The embodied cognition paradigm has stimulated ongoing debate about whether sensory data - including color - contributes to the semantic structure of abstract concepts. Recent uses of linguistic data in the study of embodied cognition have been focused on textual corpora, which largely precludes the direct analysis of sensory information. Here, we develop an automated approach to multimodal content analysis that detects associations between words based on the color distributions of their Google Image search results. Crucially, we measure color using a transformation of colorspace that closely resembles human color perception. We find that words in the abstract domains of academic disciplines, emotions, and music genres, cluster in a statistically significant fashion according to their color distributions. Furthermore, we use the lexical ontology WordNet and crowdsourced human judgments to show that this clustering reflects non-arbitrary semantic structure, consistent with metaphor-based accounts of embodied cognition. In particular, we find that images corresponding to more abstract words exhibit higher variability in colorspace, and semantically similar words have more similar color distributions. Strikingly, we show that color associations often reflect shared affective dimensions between abstract domains, thus revealing patterns of aesthetic coherence in everyday language. We argue that these findings provide a novel way to synthesize metaphor-based and affect-based accounts of embodied semantics.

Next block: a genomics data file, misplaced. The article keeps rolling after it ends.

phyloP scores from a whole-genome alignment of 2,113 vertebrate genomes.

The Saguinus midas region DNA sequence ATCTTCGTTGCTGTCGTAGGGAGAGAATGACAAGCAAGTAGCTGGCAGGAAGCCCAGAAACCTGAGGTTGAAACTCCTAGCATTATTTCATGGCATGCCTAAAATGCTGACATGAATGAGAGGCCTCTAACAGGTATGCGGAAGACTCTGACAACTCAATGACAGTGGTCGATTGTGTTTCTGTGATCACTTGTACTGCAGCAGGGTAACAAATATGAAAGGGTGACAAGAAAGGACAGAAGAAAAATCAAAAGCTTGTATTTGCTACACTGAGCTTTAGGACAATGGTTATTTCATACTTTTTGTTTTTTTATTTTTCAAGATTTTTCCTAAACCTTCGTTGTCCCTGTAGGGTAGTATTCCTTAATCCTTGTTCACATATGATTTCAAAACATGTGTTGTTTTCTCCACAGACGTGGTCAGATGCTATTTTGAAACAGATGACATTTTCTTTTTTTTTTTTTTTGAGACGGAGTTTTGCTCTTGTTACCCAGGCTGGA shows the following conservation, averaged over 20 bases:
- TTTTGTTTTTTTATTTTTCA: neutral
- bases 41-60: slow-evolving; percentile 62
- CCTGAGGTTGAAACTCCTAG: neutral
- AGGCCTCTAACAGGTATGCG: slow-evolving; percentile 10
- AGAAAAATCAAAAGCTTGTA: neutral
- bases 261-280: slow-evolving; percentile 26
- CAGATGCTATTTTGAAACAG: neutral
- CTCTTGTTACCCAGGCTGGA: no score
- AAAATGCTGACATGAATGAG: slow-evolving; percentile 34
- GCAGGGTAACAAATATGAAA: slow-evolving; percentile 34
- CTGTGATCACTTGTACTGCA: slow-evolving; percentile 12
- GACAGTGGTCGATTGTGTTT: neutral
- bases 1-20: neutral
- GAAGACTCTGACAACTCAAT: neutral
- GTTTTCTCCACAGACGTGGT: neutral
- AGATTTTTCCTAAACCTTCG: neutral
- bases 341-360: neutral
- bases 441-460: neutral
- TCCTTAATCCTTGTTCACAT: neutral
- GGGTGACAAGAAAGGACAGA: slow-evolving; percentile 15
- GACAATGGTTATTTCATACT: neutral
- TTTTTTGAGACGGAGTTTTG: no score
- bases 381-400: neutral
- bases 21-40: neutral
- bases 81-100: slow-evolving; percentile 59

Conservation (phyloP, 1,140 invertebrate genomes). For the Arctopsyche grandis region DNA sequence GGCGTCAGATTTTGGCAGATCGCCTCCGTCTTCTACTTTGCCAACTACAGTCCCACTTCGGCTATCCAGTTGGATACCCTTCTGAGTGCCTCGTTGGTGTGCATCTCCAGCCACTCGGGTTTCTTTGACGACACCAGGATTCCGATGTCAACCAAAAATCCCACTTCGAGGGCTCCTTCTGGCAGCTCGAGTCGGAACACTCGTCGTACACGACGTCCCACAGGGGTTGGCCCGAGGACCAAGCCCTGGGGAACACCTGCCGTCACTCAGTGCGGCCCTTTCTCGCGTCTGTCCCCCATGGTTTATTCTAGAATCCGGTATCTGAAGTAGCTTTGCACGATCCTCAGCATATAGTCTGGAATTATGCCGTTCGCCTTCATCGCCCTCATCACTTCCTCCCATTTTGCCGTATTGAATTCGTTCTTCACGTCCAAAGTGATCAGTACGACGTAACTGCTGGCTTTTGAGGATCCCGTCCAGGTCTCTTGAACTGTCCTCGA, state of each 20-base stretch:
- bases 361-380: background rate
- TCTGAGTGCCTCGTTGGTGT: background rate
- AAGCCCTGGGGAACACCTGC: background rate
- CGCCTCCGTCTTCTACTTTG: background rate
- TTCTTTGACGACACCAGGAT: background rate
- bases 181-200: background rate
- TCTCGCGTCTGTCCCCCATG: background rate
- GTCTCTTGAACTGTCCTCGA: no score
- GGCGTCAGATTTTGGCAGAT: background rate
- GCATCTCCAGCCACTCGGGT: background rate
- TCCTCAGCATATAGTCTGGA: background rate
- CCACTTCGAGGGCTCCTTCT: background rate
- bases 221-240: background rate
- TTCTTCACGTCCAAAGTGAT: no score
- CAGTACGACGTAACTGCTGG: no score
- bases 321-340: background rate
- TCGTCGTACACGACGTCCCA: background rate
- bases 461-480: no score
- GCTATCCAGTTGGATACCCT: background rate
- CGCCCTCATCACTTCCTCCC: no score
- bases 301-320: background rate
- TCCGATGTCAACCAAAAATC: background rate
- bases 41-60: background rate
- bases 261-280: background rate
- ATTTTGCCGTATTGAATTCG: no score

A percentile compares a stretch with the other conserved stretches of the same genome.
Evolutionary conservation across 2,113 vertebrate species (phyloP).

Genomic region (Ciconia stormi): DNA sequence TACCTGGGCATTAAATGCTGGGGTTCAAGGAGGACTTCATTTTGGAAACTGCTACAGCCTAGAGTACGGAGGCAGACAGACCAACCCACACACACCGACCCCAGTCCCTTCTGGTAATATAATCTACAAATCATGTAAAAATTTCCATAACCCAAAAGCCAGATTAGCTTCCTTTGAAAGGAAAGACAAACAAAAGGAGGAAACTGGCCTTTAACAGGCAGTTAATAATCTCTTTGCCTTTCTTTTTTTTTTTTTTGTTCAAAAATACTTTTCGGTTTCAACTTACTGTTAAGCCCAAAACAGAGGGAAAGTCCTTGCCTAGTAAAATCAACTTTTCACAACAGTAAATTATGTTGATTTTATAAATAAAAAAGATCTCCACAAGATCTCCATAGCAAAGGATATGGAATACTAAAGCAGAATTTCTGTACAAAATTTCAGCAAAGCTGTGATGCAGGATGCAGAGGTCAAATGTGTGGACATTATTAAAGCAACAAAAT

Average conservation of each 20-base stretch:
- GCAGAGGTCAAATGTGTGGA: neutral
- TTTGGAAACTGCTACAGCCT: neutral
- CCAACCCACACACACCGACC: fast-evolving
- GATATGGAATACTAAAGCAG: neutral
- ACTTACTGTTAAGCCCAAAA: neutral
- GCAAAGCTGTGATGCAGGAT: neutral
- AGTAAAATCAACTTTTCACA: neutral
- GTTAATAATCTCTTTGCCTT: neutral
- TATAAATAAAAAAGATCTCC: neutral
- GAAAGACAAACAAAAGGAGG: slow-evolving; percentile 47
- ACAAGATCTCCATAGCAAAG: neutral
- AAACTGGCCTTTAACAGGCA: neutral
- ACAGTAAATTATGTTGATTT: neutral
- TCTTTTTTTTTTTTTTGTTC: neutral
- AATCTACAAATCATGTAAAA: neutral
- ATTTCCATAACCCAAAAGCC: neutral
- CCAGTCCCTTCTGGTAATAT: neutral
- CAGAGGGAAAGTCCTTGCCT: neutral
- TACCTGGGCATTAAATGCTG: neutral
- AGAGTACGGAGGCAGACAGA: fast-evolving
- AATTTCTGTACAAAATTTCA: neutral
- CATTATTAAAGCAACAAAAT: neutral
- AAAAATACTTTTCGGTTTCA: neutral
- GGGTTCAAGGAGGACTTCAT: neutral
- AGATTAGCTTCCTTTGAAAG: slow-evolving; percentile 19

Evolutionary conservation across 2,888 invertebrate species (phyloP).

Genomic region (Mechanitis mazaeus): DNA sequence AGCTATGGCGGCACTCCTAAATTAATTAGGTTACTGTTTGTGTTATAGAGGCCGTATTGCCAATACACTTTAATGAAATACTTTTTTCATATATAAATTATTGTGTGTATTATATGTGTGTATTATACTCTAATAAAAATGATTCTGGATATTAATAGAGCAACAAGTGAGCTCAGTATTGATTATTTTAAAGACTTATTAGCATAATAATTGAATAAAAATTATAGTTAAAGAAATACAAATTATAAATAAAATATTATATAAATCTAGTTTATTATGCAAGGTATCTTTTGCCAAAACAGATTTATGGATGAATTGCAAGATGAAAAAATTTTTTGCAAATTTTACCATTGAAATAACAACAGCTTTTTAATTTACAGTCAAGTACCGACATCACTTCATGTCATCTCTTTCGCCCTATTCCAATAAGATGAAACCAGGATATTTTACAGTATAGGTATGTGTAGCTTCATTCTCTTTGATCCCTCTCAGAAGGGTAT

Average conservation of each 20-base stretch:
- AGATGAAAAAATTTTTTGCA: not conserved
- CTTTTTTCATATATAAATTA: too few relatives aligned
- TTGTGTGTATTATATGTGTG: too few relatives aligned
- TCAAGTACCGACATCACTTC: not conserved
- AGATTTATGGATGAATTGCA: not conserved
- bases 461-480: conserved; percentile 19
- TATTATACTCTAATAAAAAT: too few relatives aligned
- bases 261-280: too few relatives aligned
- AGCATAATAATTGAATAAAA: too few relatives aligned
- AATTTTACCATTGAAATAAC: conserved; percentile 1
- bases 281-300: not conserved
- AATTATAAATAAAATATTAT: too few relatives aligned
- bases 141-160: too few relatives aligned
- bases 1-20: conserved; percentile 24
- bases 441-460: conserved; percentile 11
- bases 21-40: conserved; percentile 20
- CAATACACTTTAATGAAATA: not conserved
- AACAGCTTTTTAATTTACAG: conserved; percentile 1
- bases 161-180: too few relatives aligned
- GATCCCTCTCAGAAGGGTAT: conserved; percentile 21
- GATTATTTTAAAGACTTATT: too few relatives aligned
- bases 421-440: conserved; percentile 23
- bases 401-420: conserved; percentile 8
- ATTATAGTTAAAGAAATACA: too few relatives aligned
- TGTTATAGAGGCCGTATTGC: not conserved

View details for DOI 10.1016/j.cognition.2020.104306
View details for PubMedID 32504912
Milky Way Satellite Census. I. The Observational Selection Function for Milky Way Satellites in DES Y3 and Pan-STARRS DR1
2020; 893 (1)
View details for DOI 10.3847/1538-4357/ab7eb9